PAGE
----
The amino acid L-tryptophan , however, is classified in most EU countries as a drug and not a dietary supplement or food. So L-tryptophan should only be used with the advice of a physician and taken in compliance with the prescribed dosage.
The versatile amino acid L-glutamine should not be left out. Amino acid L-glutamine deficiency can lead to restlessness and insomnia. It is the most important inhibitory neurotransmitter in the brain and is responsible for the suppression of impulse conduction between neurons. This will have a calming effect on the brain 5 allowing for a deeper sleep and normalization of physical equilibrium. Sleep studies have indicated regular use of glutamine supplements leads to a more restful sleep.6
Sleep disorders can occur at all ages and are often a decisive turning point in the lives of sufferers. As soon as possible, a comprehensive examination and treatment should be initiated, because insomnia can frequently lead to further complications and problems.
Natural supplements are increasingly in addition to conventional drugs being used for the treatment of insomnia. However natural supplements are often a better option than conventional drugs as they cause less of a strain on the body and cannot cause any dependencies. With the help of some amino acids and minerals such as L-tryptophane, L-glutamine and iron – the quality of sleep can be greatly enhanced, ultimately improving the quality of life.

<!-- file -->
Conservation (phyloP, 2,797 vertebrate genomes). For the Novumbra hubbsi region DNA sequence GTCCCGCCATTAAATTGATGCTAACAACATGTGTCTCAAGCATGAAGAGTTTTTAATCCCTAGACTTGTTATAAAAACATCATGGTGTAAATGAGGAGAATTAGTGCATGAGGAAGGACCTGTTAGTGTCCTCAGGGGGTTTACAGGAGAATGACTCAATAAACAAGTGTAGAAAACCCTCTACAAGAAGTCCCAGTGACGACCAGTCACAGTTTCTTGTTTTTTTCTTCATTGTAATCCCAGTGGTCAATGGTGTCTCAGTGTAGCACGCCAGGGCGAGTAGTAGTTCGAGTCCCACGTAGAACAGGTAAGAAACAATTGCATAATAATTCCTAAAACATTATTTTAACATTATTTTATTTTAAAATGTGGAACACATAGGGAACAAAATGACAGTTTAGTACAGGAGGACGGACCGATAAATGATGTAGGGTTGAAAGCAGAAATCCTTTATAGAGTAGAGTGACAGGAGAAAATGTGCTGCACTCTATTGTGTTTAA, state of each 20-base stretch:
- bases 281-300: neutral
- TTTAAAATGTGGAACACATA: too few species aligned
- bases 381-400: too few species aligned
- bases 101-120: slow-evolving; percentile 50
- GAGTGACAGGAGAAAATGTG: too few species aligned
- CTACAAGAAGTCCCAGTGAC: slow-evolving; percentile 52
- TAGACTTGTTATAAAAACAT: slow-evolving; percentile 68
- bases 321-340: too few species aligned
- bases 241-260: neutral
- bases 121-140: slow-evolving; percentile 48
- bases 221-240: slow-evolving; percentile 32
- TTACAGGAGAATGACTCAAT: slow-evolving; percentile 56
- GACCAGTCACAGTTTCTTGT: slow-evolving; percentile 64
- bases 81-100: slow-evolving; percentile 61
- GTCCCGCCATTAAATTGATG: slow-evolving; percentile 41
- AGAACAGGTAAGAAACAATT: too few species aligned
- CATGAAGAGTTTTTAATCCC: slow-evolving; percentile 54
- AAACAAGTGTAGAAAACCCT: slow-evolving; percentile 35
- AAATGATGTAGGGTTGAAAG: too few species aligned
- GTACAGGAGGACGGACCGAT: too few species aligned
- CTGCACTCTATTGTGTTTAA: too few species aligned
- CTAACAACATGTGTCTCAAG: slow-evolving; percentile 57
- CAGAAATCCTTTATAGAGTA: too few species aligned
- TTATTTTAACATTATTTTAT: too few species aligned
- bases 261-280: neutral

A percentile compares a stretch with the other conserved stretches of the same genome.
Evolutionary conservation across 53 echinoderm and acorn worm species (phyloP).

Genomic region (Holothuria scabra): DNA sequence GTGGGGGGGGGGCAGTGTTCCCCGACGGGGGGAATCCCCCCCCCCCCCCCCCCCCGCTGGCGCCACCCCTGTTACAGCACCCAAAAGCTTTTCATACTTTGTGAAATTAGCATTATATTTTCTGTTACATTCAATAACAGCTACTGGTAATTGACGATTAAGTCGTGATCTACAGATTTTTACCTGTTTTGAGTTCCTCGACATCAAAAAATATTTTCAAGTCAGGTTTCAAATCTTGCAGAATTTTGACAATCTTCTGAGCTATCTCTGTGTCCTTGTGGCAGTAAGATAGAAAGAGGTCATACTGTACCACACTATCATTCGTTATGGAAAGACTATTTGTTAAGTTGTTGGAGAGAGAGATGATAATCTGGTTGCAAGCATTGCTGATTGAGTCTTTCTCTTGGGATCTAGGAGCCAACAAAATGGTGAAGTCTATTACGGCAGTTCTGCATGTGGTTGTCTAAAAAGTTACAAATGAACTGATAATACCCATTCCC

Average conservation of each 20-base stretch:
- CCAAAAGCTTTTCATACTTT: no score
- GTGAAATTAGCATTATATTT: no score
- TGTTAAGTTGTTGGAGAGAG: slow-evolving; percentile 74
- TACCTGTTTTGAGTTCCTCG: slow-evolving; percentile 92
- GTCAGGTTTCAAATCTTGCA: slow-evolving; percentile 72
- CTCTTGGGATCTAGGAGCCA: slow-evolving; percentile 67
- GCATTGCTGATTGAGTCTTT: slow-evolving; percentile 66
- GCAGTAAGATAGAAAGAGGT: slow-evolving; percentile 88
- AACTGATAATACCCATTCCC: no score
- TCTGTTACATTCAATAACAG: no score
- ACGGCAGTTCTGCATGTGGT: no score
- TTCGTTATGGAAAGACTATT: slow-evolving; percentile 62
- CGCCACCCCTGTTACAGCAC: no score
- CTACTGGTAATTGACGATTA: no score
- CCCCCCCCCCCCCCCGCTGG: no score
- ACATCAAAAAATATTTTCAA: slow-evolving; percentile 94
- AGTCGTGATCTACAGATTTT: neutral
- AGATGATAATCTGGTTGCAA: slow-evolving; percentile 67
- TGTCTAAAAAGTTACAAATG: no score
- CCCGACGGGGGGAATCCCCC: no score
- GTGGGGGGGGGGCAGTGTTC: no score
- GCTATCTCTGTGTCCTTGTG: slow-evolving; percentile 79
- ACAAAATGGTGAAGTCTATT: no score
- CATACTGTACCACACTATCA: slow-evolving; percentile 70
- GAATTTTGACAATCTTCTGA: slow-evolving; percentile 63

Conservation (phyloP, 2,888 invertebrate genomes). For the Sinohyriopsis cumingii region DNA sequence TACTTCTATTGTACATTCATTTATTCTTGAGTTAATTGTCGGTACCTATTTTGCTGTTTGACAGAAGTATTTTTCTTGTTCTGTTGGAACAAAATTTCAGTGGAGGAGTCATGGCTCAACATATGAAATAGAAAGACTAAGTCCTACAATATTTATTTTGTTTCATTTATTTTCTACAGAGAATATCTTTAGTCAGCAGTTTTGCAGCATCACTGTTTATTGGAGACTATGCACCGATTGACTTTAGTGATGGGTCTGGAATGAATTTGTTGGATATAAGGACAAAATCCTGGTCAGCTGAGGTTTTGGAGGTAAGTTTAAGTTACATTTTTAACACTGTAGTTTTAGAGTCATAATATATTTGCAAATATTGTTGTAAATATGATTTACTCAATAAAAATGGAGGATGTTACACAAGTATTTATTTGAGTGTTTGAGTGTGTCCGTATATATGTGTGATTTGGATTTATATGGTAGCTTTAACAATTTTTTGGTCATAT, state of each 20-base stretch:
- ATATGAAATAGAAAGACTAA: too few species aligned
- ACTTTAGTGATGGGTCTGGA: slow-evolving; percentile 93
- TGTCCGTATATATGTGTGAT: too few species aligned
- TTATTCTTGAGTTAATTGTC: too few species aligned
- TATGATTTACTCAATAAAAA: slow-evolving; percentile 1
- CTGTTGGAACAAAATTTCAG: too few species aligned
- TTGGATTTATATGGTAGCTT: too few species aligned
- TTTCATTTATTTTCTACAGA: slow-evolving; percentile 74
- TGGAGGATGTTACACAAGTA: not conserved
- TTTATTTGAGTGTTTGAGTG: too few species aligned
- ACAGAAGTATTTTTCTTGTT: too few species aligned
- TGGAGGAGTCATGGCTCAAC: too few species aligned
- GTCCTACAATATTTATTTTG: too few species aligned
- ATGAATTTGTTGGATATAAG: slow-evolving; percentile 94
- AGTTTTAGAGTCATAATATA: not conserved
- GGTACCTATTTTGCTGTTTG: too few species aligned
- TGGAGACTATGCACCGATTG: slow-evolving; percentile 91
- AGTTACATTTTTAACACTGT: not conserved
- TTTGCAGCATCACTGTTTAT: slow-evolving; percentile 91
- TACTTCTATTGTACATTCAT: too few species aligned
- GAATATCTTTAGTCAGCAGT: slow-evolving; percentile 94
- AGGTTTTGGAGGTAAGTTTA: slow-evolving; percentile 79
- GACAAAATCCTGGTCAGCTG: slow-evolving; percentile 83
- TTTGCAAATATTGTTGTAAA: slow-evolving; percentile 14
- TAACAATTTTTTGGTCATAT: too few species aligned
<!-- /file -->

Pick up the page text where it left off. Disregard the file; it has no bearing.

Studies on amino acids and healthy sleep:
- “Léger D., e.a.: Characteristics of insomnia in a primary care setting: EQUINOX survey of 5293 insomniacs from 10 countries. In: Sleep Med. 2010 Dec;11(10):987-98” ↩
- “Ohayon M. M.: Epidemiology of insomnia: what we know and what we still need to learn. In: Sleep Med Rev. 2002 Apr;6(2):97-111” ↩
- “Cuellar NG et al.: The relationship with iron and health outcomes in persons with restless legs syndrome; Clin Nurs Res. 2010 Nov 1” ↩
- “Harada T et al.: Correlation between breakfast tryptophan content and morningness-eveningness in japanese infants and students aged 0 – 15 yrs” ↩
- “Hertz, L., Kvamme, E., McGeer, E.G. & Schousboe, A. (2003) Glutamine, Glutamate, and Gaba in the Central Nervous System Alan R Liss Inc., Volume 17, issue 5, pp. 422-427” ↩
- “Welbourne, T.C. (2005) Increased plasma bicarbonate and growth hormone after an oral glutamine load The American Journal Of Clinical Nutrition, Volume 61, issue 5, pp. 1058-1061” ↩